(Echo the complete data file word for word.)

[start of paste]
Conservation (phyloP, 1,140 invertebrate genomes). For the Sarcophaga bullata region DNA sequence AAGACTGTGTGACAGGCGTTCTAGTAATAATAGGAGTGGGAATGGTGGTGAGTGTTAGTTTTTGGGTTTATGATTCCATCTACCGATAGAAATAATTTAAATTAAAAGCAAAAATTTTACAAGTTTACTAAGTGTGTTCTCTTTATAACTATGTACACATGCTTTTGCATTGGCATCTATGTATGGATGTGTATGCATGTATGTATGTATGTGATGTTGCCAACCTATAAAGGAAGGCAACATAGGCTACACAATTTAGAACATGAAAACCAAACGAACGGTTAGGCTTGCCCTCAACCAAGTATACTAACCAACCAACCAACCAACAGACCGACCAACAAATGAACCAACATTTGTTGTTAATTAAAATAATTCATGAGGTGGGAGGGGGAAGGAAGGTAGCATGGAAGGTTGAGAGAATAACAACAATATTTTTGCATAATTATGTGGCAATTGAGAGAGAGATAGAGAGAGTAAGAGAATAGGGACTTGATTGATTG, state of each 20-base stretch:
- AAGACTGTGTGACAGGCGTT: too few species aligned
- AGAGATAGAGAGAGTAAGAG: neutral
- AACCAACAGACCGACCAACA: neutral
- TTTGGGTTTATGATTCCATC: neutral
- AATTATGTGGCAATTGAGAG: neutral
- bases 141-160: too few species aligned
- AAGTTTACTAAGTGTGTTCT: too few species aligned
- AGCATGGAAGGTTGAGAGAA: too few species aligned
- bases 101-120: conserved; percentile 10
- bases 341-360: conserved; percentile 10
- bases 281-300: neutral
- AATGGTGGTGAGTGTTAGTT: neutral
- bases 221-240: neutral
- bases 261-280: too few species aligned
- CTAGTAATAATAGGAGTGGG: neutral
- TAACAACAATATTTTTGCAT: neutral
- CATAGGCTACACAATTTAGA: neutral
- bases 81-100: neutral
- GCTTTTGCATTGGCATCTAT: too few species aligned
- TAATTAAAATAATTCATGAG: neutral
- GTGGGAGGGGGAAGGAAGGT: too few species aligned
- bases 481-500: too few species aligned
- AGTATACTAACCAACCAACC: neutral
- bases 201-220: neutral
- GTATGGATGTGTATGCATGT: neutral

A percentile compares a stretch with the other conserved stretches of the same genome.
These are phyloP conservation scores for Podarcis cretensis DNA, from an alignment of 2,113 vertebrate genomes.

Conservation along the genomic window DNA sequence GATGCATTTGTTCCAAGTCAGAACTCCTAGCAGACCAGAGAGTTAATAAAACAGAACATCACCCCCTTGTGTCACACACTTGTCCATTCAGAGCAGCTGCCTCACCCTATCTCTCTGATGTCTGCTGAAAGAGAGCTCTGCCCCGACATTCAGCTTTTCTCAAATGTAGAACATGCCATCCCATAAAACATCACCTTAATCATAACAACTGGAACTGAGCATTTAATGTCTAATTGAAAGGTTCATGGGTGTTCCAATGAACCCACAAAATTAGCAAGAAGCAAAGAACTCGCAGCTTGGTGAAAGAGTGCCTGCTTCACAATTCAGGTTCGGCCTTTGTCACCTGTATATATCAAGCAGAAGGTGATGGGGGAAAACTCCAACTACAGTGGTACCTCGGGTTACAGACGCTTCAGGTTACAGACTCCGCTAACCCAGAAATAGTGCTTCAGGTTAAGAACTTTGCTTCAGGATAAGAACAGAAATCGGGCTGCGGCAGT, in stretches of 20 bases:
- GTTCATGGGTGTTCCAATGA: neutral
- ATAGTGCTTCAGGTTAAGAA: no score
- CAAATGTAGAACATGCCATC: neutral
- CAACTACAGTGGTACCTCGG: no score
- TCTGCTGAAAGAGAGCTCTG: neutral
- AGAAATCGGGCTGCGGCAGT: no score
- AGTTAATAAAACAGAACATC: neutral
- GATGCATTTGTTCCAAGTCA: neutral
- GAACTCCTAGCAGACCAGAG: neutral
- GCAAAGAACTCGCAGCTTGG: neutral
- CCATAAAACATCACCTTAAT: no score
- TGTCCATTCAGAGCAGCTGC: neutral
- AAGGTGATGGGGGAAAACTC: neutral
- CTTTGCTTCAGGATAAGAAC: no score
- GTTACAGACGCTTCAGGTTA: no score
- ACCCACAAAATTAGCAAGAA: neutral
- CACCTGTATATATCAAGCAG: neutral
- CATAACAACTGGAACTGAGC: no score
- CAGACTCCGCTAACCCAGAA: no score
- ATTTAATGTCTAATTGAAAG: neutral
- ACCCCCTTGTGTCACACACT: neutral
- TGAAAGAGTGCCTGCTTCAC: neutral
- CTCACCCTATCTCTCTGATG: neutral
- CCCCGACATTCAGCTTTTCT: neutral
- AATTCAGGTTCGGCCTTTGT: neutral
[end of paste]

Conservation (phyloP, 1,140 invertebrate genomes). For the Sarcophaga bullata region DNA sequence AAGACTGTGTGACAGGCGTTCTAGTAATAATAGGAGTGGGAATGGTGGTGAGTGTTAGTTTTTGGGTTTATGATTCCATCTACCGATAGAAATAATTTAAATTAAAAGCAAAAATTTTACAAGTTTACTAAGTGTGTTCTCTTTATAACTATGTACACATGCTTTTGCATTGGCATCTATGTATGGATGTGTATGCATGTATGTATGTATGTGATGTTGCCAACCTATAAAGGAAGGCAACATAGGCTACACAATTTAGAACATGAAAACCAAACGAACGGTTAGGCTTGCCCTCAACCAAGTATACTAACCAACCAACCAACCAACAGACCGACCAACAAATGAACCAACATTTGTTGTTAATTAAAATAATTCATGAGGTGGGAGGGGGAAGGAAGGTAGCATGGAAGGTTGAGAGAATAACAACAATATTTTTGCATAATTATGTGGCAATTGAGAGAGAGATAGAGAGAGTAAGAGAATAGGGACTTGATTGATTG, state of each 20-base stretch:
- AAGACTGTGTGACAGGCGTT: too few species aligned
- AGAGATAGAGAGAGTAAGAG: neutral
- AACCAACAGACCGACCAACA: neutral
- TTTGGGTTTATGATTCCATC: neutral
- AATTATGTGGCAATTGAGAG: neutral
- bases 141-160: too few species aligned
- AAGTTTACTAAGTGTGTTCT: too few species aligned
- AGCATGGAAGGTTGAGAGAA: too few species aligned
- bases 101-120: conserved; percentile 10
- bases 341-360: conserved; percentile 10
- bases 281-300: neutral
- AATGGTGGTGAGTGTTAGTT: neutral
- bases 221-240: neutral
- bases 261-280: too few species aligned
- CTAGTAATAATAGGAGTGGG: neutral
- TAACAACAATATTTTTGCAT: neutral
- CATAGGCTACACAATTTAGA: neutral
- bases 81-100: neutral
- GCTTTTGCATTGGCATCTAT: too few species aligned
- TAATTAAAATAATTCATGAG: neutral
- GTGGGAGGGGGAAGGAAGGT: too few species aligned
- bases 481-500: too few species aligned
- AGTATACTAACCAACCAACC: neutral
- bases 201-220: neutral
- GTATGGATGTGTATGCATGT: neutral

A percentile compares a stretch with the other conserved stretches of the same genome.
These are phyloP conservation scores for Podarcis cretensis DNA, from an alignment of 2,113 vertebrate genomes.

Conservation along the genomic window DNA sequence GATGCATTTGTTCCAAGTCAGAACTCCTAGCAGACCAGAGAGTTAATAAAACAGAACATCACCCCCTTGTGTCACACACTTGTCCATTCAGAGCAGCTGCCTCACCCTATCTCTCTGATGTCTGCTGAAAGAGAGCTCTGCCCCGACATTCAGCTTTTCTCAAATGTAGAACATGCCATCCCATAAAACATCACCTTAATCATAACAACTGGAACTGAGCATTTAATGTCTAATTGAAAGGTTCATGGGTGTTCCAATGAACCCACAAAATTAGCAAGAAGCAAAGAACTCGCAGCTTGGTGAAAGAGTGCCTGCTTCACAATTCAGGTTCGGCCTTTGTCACCTGTATATATCAAGCAGAAGGTGATGGGGGAAAACTCCAACTACAGTGGTACCTCGGGTTACAGACGCTTCAGGTTACAGACTCCGCTAACCCAGAAATAGTGCTTCAGGTTAAGAACTTTGCTTCAGGATAAGAACAGAAATCGGGCTGCGGCAGT, in stretches of 20 bases:
- GTTCATGGGTGTTCCAATGA: neutral
- ATAGTGCTTCAGGTTAAGAA: no score
- CAAATGTAGAACATGCCATC: neutral
- CAACTACAGTGGTACCTCGG: no score
- TCTGCTGAAAGAGAGCTCTG: neutral
- AGAAATCGGGCTGCGGCAGT: no score
- AGTTAATAAAACAGAACATC: neutral
- GATGCATTTGTTCCAAGTCA: neutral
- GAACTCCTAGCAGACCAGAG: neutral
- GCAAAGAACTCGCAGCTTGG: neutral
- CCATAAAACATCACCTTAAT: no score
- TGTCCATTCAGAGCAGCTGC: neutral
- AAGGTGATGGGGGAAAACTC: neutral
- CTTTGCTTCAGGATAAGAAC: no score
- GTTACAGACGCTTCAGGTTA: no score
- ACCCACAAAATTAGCAAGAA: neutral
- CACCTGTATATATCAAGCAG: neutral
- CATAACAACTGGAACTGAGC: no score
- CAGACTCCGCTAACCCAGAA: no score
- ATTTAATGTCTAATTGAAAG: neutral
- ACCCCCTTGTGTCACACACT: neutral
- TGAAAGAGTGCCTGCTTCAC: neutral
- CTCACCCTATCTCTCTGATG: neutral
- CCCCGACATTCAGCTTTTCT: neutral
- AATTCAGGTTCGGCCTTTGT: neutral